Michael: Mark is very persuasive, though. I understand.

Eliza: Well, it was primarily because, you know, what an opportunity to be able to work alongside Mark. And I was fortunate enough to accompany him on all of his engagements. And, you know, I got that wonderful opportunity to sit there and listen to him and hear his advice to clients. And I remember thinking at the time, “Gosh, he's so eloquent and comprehensive in every response. I felt very much like I just have to sit there and listen right now, because he's got this covered well and truly.” But, you know, it was a wonderful learning experience. And, you know, working in that Moss Adams Consulting Group, between the research capabilities and the consulting skills, it was an excellent learning ground. I was continuing to build new skills myself. And then of course, the financial crisis hit at the end of '08. And Moss Adams... See: Will the real Moss Adams please stand up?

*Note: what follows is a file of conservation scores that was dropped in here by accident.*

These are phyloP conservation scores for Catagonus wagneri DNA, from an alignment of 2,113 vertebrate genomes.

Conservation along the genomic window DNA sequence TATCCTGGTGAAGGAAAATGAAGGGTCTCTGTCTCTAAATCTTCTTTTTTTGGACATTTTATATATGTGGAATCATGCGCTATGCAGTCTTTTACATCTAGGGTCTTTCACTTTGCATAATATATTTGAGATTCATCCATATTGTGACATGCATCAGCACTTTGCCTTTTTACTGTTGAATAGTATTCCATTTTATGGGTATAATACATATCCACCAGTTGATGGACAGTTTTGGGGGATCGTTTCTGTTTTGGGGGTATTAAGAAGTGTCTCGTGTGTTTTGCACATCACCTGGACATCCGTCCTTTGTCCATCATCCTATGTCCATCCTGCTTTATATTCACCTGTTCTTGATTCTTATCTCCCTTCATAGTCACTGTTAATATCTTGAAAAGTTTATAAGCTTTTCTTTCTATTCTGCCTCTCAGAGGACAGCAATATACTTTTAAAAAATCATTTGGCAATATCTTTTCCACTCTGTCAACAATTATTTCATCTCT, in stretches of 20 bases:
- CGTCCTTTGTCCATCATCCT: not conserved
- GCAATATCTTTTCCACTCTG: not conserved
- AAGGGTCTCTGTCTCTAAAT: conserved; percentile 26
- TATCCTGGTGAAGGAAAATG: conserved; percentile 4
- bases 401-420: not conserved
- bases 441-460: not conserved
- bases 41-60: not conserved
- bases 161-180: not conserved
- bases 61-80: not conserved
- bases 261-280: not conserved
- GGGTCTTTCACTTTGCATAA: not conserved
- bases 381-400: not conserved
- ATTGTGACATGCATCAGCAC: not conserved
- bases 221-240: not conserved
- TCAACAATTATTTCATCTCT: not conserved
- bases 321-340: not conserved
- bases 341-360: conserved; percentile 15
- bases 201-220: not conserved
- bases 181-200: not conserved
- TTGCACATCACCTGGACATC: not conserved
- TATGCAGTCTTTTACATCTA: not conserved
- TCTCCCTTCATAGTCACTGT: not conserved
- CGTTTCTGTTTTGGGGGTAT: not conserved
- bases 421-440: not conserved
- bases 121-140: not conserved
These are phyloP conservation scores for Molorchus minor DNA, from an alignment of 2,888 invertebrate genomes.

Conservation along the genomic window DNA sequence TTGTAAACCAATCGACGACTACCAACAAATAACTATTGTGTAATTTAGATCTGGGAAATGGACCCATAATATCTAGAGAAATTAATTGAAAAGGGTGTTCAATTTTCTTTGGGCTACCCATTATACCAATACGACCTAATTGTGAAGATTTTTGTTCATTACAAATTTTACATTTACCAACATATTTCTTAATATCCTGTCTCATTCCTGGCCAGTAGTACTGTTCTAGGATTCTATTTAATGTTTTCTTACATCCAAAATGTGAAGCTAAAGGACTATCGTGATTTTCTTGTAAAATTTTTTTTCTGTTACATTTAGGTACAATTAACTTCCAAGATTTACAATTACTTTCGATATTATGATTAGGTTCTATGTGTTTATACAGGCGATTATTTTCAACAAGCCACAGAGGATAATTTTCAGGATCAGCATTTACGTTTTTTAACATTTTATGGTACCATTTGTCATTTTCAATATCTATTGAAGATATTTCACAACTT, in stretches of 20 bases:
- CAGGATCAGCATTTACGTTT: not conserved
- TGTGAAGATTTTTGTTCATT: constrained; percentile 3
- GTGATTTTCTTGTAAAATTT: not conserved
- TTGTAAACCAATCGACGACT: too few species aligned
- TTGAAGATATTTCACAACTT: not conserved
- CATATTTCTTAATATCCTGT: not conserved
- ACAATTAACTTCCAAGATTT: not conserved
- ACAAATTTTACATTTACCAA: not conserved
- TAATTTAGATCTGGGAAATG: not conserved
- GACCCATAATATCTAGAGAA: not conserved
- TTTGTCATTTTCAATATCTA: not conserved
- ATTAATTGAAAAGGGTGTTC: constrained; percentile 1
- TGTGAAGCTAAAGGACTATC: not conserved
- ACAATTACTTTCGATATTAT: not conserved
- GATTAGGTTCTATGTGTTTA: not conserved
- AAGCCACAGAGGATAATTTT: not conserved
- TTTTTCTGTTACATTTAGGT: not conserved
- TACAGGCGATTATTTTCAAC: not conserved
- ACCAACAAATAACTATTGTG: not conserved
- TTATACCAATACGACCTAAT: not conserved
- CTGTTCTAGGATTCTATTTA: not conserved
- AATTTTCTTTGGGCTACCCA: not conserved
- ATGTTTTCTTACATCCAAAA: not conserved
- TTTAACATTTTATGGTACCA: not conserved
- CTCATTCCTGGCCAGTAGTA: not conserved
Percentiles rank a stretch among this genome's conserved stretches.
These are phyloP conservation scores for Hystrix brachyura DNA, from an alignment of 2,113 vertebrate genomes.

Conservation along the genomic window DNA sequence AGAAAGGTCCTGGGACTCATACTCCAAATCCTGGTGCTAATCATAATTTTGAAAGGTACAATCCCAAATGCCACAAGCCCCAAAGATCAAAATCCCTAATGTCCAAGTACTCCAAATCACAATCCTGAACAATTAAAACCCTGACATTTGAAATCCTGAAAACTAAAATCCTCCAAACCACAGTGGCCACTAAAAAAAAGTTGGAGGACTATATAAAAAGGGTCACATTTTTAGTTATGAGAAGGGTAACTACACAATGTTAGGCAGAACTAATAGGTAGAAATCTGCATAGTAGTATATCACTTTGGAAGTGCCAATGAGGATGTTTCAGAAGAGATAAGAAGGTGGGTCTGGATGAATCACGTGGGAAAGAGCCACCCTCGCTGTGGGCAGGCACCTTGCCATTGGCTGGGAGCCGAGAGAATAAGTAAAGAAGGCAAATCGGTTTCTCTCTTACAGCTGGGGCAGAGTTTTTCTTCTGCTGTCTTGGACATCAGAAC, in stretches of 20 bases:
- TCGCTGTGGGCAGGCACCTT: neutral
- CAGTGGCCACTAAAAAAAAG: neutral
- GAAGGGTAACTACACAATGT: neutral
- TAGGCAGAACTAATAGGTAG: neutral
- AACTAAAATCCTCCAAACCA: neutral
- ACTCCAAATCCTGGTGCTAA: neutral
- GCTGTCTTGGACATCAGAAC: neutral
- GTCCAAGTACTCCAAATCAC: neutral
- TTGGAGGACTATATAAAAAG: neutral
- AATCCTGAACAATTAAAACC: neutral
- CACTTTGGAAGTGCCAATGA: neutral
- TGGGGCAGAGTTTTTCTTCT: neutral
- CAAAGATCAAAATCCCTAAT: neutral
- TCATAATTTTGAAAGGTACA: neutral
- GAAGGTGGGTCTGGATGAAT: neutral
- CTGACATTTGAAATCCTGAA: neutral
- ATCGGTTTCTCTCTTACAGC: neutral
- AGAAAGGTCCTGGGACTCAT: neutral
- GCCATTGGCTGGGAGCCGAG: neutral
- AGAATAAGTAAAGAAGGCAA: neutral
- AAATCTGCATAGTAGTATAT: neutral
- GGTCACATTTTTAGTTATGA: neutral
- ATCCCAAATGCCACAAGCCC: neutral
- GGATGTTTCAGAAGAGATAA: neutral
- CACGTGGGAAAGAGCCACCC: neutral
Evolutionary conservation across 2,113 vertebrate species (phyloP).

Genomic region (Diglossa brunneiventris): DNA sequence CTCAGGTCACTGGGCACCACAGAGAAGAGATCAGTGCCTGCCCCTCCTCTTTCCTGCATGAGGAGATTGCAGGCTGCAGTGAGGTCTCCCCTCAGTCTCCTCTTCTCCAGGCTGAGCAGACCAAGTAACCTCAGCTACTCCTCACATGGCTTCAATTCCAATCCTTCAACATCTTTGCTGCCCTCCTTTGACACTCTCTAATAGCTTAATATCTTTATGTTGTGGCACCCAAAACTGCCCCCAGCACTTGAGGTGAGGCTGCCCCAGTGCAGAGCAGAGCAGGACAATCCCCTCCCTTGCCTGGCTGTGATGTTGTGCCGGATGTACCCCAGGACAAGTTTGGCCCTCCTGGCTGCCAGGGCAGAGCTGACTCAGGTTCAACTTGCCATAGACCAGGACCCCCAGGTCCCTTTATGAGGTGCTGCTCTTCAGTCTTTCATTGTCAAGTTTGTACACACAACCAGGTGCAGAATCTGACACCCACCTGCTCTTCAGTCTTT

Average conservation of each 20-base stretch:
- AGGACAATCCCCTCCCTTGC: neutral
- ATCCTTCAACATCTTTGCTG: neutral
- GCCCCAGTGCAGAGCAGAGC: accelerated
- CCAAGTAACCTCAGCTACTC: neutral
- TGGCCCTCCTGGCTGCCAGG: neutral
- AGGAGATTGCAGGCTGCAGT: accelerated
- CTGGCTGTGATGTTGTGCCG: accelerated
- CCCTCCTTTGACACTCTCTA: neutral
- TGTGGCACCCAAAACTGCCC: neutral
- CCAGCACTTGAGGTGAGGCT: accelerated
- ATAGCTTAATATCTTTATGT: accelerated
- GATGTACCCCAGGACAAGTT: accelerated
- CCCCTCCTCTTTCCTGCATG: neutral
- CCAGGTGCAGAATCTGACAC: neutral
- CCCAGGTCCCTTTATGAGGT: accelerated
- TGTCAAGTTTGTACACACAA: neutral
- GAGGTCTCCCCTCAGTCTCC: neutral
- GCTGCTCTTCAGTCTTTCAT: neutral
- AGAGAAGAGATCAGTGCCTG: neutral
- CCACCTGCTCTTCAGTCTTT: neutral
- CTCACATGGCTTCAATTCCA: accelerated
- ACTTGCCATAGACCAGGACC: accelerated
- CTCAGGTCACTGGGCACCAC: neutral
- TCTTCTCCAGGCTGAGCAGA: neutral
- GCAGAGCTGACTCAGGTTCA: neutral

Michael: That was a good time to travel to another continent on the other side of the world.

Eliza: Well, Moss decided at that point, of course, that they were bringing an end to their consulting for financial services. And at that stage, Dan Inveen and I were the two seniors on the team. Our largest client, at the time, which was TD Ameritrade in 2016, ultimately acquired FA Insight, and we were folded into the great team at TD Ameritrade back in 2016. With changes that have taken place at TD Ameritrade through the Schwab acquisition, I'm now De Pardo Consulting and back doing independent work as a consultant and research, as well. So really, it's been an incredible journey. 

Michael: And does it differ at a personal level? I mean, you kind of framed that professionally.

Eliza: Personally, it's all about getting the balance right. Because I do think there's a tendency when you love what you do, and you focus on it to have a bit of tunnel vision at times. And that's not always a healthy place to be at. So, making sure that I maintain that wonderful balance of family time and time with friends. And in particular, you know, I love to focus on and am very dedicated to my exercise regime and keeping physically and mentally healthy. That's kind of the best that I can hope for in life, to be frank with you. You know, if those things are all in balance, I'm a pretty happy lady at that stage.